Wednesday, February 08, 2006

I attended a talk by John Comaroff today. He was so dynamic and exciting, and his topic was so similar to the issues I have been thinking about and reading about recently, that it really energized me. But it also precipitated something of a crisis that has been brewing for a long time. Am I really an ethnomusicologist, or am I more of an anthropologist? I considered many careers when I was in school, and after much personal indecision, and discomfort, I finally decided that the arts were the way to go. Not as a performer, though. I love textual analysis, critical theory and social research. I love working with people, and seeking to understand what is important to them, and how to make a difference to them. I identify so strongly with Margaret Mead's suggestion that to contribute to the store of human knowledge is the highest aim. I just wonder whether ethnomusicology is the right base. Anthropology is so established, and ethnomusicology feels at risk. The department in which I studied for four years is lucky if it gets one ethnomusicology honours major per year. They have reduced the course to a single semester this year. It is an incredible course. Last year was traumatic in some ways, but being in that course, in that class, was one of the things that held me together. I came to understand so much about myself from everything that happened last year. I was life-changing in the most fundamental of ways. This year has been a disconnect. I feel detached from my peers, my discipline, and my passion. I have studied everything I can in my discipline at my university. If I don't get to the states later this year, what will I do about my further education?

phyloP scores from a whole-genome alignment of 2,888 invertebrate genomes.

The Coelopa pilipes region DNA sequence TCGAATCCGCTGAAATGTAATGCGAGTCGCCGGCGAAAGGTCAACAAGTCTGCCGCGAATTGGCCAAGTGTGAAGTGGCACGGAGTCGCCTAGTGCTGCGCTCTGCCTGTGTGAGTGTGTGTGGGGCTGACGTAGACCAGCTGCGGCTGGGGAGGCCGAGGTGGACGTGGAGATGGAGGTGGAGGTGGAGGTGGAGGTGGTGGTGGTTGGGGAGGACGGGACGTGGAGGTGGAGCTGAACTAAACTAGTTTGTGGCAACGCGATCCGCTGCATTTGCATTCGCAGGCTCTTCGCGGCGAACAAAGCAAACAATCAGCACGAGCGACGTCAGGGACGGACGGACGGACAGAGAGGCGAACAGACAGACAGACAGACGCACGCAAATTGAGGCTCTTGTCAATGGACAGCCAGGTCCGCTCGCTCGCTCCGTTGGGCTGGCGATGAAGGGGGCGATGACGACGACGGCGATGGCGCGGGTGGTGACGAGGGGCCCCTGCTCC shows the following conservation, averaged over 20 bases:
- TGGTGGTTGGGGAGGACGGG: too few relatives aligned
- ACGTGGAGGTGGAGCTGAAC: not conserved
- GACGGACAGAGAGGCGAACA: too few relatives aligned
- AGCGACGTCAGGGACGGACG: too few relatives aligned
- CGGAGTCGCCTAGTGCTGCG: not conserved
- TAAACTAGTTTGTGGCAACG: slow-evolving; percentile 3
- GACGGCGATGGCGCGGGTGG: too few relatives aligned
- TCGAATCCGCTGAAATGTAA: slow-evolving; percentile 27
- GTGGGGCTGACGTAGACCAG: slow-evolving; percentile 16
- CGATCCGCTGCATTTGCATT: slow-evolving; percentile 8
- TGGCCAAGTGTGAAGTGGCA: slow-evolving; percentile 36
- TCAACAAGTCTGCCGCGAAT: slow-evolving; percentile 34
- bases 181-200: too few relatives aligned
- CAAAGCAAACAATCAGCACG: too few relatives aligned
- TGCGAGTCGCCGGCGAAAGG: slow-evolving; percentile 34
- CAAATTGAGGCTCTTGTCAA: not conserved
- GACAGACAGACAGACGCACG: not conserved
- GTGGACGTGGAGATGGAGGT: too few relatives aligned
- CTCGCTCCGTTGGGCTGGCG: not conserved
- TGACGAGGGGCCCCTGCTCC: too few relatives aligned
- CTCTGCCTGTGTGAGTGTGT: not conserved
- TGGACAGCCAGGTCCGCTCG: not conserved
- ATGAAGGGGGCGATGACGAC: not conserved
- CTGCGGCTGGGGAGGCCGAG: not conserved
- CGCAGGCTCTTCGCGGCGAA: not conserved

I guess the point is not that I have lost faith in what I do. I still believe that there is potential in what I do. I really do believe in the power of music, and the possibility of academia to change things. It just feels a little solitary right now.

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